Rooting, aka Superuser, is used to expand the functionality of Android operational system.
With root access you can:
- Disable firmware upgrades or revert to previous firmware version
- Remove adds from your apps
- Delete built-in apps and sounds
- Build in apps and sounds
- Change the look of Android beyond recognition (change icons, background), edit apk and system files
- Extend the life of your battery’s charge (if one charge lasted you 1 day, then with root rights you can increate it to 1,5 – 2 days)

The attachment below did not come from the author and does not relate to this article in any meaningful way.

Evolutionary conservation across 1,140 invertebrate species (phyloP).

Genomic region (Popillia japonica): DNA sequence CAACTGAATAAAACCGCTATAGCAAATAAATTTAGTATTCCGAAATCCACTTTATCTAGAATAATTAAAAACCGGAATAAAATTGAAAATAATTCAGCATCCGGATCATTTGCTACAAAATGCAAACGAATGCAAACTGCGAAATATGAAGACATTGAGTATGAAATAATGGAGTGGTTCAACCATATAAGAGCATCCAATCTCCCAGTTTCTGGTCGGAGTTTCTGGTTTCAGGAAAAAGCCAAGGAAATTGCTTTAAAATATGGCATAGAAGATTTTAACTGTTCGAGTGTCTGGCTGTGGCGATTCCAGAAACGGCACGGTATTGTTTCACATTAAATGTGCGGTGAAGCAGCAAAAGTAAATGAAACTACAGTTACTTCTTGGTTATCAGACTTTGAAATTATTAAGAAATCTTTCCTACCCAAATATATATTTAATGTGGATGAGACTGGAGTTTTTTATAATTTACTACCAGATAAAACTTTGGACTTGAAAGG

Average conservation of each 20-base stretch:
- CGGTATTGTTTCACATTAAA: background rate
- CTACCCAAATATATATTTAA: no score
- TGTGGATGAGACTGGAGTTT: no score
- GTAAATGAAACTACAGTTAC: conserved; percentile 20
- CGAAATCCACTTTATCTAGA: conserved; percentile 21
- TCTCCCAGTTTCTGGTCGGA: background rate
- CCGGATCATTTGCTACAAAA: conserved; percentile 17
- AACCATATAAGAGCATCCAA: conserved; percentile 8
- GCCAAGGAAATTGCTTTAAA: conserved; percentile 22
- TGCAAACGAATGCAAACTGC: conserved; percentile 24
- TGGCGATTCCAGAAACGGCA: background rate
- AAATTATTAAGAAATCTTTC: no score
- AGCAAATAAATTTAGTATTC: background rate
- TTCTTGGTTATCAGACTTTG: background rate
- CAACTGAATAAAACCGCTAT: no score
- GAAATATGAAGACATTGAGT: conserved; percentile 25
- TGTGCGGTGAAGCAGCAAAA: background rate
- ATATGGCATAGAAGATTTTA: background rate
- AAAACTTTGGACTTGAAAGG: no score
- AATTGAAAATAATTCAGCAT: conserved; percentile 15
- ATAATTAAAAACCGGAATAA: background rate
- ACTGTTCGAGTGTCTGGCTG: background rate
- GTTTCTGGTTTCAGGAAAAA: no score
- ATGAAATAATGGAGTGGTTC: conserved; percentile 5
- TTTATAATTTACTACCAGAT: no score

- Improve the performance and responsiveness of your device
- Make your processor work faster or slower.
Disadvantages of rooting your device:
- No way of automatically getting official firmware upgrades (you can do that manually)
- Disabled brand perks from the developer
There are several types of Android rooting:
Full Root – permanent root rights that can’t be undone after you reboot or in any random way, there’s also an ability to edit system
Shell Root – also permanent root, but unlike in Full Root you can’t edit system
Temporary Root – temporary root access that disappear when you reboot your device.
More about the ways to get root access (CLICK HERE)